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Article
July 23, 1892

RETAINED FECES.

Author Affiliations

PROFESSOR OF DISEASES OF CHILDREN, CHICAGO POLICLINIC.

JAMA. 1892;XIX(4):104-106. doi:10.1001/jama.1892.02420040016001e

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Abstract

The French, perhaps, more than any other people, have studied the effects of retained feces. Stercorœmia is a common word in their writings. Bouchardat particularly has investigated this subject, and has studied its relations to impairment of hepatic functions. It is not, however, my purpose to review the literature, but to call attention briefly to a few features of the subject, with a view to opening a discussion.

From experience gained by the frequent use of lavage of the bowels, I am almost ready to believe that a greater or less retention of old feces is a normal condition. At least I have frequently washed out from bowels that were apparently normal, old scybalous masses, which could hardly be charged with either local or remote effects.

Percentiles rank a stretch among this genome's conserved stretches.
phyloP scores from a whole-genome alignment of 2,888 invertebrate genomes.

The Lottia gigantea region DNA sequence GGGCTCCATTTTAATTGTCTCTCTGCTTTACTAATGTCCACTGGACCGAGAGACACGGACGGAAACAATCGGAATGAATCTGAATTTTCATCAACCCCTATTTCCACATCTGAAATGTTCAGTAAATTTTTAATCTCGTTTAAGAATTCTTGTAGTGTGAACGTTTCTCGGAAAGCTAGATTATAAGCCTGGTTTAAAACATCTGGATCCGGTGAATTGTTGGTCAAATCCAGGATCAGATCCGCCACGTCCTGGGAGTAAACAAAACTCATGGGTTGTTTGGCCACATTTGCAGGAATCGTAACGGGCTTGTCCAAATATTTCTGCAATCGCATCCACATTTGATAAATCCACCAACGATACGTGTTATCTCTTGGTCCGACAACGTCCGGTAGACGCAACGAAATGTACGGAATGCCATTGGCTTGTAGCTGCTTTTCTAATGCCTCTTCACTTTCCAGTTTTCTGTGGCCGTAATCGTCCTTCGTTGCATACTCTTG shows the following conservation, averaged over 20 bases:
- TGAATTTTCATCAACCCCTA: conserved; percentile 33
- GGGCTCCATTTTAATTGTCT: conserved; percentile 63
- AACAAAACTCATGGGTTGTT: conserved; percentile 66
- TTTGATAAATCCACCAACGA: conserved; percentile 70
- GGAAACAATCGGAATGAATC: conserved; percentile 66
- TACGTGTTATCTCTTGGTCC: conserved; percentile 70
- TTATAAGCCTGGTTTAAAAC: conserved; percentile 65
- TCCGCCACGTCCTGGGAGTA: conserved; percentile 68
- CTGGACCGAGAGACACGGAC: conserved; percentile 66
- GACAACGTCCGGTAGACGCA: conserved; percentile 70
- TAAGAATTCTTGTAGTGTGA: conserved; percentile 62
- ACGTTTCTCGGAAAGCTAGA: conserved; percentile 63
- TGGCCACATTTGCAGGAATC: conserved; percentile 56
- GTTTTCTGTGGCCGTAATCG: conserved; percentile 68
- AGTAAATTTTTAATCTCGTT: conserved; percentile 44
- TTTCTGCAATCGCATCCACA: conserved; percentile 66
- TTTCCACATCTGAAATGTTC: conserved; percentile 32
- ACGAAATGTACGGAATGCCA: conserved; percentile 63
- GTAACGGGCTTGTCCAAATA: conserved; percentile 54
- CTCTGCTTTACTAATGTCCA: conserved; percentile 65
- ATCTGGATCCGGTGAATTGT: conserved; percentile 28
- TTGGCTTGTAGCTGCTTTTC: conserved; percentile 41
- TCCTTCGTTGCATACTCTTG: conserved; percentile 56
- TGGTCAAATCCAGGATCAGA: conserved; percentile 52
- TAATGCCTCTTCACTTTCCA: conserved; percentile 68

Feces stranded in the cæcum may do no harm, but they are a constant menace. Sooner or later they may set up typhlitis, a

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